A new study questions the notion that reexposure to chickenpox in adulthood completely prevents the development of herpes zoster, or shingles.
The new findings show that while the chicken pox risk drops significantly, full immunization is unlikely.
As a result, the researchers call for a reappraisal of childhood vaccination policies.
Herpes zoster is a viral infection that occurs when the chickenpox virus becomes reactivated after lying dormant in the body.
The herpes zoster infection is also known as shingles, and the chickenpox virus is also called the varicella virus.
According to a theory, among people who had chickenpox as children, reexposure to the varicella virus in adulthood stops shingles from reoccurring.
In other words, the belief is that reexposure boosts immunity in adults.
Dr. R. Edgar Hope-Simpson first formulated this theory in 1965, and other scientists, who have later adhered to it, call it the “exogenous boosting hypothesis.”
As a result of widespread support for this theory, several countries do not offer routine chickenpox vaccination for children.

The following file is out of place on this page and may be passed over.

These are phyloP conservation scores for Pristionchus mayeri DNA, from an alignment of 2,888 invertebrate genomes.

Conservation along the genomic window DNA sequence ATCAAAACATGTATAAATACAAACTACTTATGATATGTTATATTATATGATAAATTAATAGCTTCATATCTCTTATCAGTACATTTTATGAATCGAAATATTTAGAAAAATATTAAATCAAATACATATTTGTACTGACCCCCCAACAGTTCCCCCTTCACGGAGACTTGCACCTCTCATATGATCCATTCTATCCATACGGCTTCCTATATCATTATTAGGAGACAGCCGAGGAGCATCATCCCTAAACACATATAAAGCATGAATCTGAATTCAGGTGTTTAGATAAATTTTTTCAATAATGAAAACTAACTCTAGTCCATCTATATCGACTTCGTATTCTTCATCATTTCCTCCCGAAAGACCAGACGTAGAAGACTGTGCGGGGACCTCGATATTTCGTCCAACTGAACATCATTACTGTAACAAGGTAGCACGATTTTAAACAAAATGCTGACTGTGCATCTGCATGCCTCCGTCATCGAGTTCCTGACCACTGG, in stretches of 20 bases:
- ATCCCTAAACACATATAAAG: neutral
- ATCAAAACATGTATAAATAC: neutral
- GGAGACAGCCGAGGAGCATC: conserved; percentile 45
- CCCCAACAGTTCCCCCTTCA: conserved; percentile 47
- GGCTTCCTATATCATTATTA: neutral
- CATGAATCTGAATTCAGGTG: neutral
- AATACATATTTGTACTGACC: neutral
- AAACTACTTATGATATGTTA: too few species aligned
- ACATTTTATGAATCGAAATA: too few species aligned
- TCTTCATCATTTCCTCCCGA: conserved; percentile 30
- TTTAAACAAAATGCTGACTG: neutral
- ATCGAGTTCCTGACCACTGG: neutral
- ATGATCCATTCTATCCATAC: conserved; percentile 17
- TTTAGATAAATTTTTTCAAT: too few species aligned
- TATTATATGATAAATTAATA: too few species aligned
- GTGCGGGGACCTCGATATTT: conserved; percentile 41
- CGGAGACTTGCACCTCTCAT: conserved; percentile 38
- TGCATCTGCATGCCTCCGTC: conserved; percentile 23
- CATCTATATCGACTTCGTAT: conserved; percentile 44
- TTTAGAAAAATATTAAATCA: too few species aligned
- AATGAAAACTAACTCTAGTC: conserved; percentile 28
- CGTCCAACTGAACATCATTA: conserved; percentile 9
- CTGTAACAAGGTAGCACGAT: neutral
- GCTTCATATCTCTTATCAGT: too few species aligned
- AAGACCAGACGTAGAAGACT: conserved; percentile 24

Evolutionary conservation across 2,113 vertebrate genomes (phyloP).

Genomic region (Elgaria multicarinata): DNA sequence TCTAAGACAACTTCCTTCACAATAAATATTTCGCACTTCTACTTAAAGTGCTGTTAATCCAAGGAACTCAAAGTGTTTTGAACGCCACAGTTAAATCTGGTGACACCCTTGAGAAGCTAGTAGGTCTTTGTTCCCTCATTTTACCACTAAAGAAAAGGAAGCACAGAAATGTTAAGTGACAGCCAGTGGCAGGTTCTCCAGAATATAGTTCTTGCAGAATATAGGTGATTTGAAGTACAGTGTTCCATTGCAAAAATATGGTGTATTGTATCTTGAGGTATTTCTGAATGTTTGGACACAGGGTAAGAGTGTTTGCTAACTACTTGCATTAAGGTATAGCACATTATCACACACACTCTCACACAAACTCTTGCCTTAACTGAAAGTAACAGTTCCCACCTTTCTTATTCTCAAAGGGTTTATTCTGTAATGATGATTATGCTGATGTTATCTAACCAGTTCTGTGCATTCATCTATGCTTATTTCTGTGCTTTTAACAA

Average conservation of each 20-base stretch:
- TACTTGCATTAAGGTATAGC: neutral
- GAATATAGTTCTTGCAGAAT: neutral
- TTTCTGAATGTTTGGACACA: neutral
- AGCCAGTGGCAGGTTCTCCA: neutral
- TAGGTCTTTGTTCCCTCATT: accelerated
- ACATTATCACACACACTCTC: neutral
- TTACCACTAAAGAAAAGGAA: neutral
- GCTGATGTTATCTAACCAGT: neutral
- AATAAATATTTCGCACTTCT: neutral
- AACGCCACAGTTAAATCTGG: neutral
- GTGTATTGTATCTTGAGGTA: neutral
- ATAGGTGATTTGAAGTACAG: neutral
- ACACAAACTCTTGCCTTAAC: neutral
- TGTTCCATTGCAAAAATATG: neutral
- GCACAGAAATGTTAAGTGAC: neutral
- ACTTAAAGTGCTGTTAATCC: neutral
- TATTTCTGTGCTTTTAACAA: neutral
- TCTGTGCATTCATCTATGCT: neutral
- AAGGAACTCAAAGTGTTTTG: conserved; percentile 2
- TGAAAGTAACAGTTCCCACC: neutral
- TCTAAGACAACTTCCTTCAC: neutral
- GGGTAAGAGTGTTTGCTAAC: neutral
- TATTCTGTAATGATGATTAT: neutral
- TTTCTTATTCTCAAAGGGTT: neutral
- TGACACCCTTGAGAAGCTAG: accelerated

The concern is that reducing the prevalence of chickenpox would limit the protective effects of reexposure during adulthood.
It increases the rates of herpes zoster infection and shifting the burden on to older populations.
Another reason that some countries — such as the United Kingdom — avoid routine vaccination is that it is considered a “mild” childhood disease.
Meanwhile, herpes zoster can cause severe complications.
In 2014, the World Health Organization (WHO) reported that the infection led to 4.2 million hospitalizations around the world annually.
Furthermore, new evidence suggests that this immunity boost is not as strong as scientists once believed.
Chickenpox, a very contagious infection caused by the varicella-zoster virus.
It mainly affects kids, but adults can get it, too.
The telltale sign of chickenpox is a super-itchy skin rash with red blisters and generally found mild, especially in children.